Breaking Up Is Hard To Do: Dissolving Royal and Noble Marriages in Eleventh-Century Germany

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Around 1069 four elite German men—Henry IV of Germany, Rudolf of Rheinfelden, Eckbert of Brunswick, and Welf IV of Bavaria—tried to dissolve their marriages to their respective wives: Bertha of Savoy, Adelaide of Savoy, Immilla of Turin, and Ethelinde of Northeim. This paper argues that these men reinforced each other’s decision to do so; it further argues that a key, but previously overlooked, aspect of these cases is that three of these women (Bertha, Adelaide and Immilla) were closely related to one another. The first section focuses narrowly on Henry IV’s attempt to repudiate his wife, Bertha, and the rich documentation this produced. Then Henry’s actions are compared and contrasted with the contemporaneous attempts of Rudolf, Eckbert, and Welf to end their own marriages. Given the kinship between Bertha, Adelaide and Immilla, this paper argues that Henry, Rudolf and Eckbert wished not only to dissolve their marriages, but also to sever their ties with their wives’ natal dynasty, and specifically with Adelaide of Turin, sister of Immilla, mother of Bertha and Adelaide, and ruler of the mark of Turin. Yet, partly due to the actions of Adelaide of Turin, it was hard for these men to ‘break up’ with their wives. In contrast with Ethelinde’s kin, who failed to stop her repudiation, Adelaide mobilised diplomatic and military support to ensure that her daughters’ marriages were not dissolved.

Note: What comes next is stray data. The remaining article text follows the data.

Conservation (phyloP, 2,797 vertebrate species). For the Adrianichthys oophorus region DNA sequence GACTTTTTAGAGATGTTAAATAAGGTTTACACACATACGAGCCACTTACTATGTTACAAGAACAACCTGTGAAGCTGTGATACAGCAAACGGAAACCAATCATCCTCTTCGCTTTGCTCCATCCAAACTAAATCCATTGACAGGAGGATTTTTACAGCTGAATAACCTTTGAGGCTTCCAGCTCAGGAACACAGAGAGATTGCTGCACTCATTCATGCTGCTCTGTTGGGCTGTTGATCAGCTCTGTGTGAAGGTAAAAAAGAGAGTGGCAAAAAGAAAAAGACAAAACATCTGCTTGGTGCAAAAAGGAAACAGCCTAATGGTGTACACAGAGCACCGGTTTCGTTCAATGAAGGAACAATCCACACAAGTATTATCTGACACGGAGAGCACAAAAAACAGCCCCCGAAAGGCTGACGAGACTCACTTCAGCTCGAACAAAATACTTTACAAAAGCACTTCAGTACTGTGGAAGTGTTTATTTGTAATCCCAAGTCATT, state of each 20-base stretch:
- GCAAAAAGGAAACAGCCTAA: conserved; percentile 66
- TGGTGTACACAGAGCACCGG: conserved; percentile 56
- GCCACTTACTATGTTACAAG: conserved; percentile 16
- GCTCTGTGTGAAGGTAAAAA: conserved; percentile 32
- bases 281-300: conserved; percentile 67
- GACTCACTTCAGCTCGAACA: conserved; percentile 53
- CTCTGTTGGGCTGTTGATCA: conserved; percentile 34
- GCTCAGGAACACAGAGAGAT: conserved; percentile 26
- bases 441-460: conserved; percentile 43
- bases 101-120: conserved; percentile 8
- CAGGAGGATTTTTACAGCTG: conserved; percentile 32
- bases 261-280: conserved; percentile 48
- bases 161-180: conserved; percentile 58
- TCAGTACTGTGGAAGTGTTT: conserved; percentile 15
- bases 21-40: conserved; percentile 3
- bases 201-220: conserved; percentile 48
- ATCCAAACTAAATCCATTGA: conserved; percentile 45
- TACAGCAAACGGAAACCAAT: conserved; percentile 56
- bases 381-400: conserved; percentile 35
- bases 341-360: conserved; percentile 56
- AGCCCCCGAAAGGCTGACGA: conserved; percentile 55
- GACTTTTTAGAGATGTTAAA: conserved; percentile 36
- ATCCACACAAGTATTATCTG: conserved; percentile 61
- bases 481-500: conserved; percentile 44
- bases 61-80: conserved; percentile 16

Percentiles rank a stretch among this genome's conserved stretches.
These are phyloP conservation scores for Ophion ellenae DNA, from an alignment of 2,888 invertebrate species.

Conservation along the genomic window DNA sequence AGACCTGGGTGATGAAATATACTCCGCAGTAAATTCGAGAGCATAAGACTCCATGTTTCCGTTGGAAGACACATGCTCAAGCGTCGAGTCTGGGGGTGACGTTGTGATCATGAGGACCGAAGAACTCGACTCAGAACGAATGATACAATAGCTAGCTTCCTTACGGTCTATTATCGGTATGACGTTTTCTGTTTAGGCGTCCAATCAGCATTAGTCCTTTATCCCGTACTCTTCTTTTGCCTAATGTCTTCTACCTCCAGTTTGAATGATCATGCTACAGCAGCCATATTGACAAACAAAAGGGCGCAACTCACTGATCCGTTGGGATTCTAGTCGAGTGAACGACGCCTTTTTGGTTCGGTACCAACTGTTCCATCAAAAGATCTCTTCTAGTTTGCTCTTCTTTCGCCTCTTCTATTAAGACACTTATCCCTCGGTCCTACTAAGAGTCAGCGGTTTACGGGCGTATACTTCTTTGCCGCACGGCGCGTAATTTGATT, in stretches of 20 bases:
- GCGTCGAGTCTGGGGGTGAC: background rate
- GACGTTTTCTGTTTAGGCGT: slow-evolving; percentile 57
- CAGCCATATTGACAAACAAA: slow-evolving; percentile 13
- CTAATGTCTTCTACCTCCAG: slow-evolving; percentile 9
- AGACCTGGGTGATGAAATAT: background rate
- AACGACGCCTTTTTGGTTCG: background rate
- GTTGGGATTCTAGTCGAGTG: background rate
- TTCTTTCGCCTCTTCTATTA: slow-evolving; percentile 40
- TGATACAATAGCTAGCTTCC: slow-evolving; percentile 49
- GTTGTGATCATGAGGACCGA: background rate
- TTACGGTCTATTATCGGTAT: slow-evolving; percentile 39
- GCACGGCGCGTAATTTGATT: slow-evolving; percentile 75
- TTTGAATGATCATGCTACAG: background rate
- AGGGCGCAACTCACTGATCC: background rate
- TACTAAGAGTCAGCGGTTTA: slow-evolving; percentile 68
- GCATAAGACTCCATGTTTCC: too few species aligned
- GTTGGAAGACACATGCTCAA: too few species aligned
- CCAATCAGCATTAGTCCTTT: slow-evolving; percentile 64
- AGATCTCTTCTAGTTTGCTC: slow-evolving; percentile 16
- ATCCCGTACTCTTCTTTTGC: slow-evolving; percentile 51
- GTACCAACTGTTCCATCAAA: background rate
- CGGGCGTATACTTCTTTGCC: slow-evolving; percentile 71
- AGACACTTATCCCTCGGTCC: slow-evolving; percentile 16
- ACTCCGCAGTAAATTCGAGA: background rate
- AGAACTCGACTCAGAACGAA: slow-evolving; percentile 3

Original languageEnglish
JournalGerman History
Issue number2
Early online date21 Dec 2018
Publication statusPublished - 21 Dec 2018


  • marriage
  • divorce
  • adultery
  • vendetta
  • Henry IV of Germany
  • Adelaide of Turin
  • Lampert of Hersfeld
  • Medieval History


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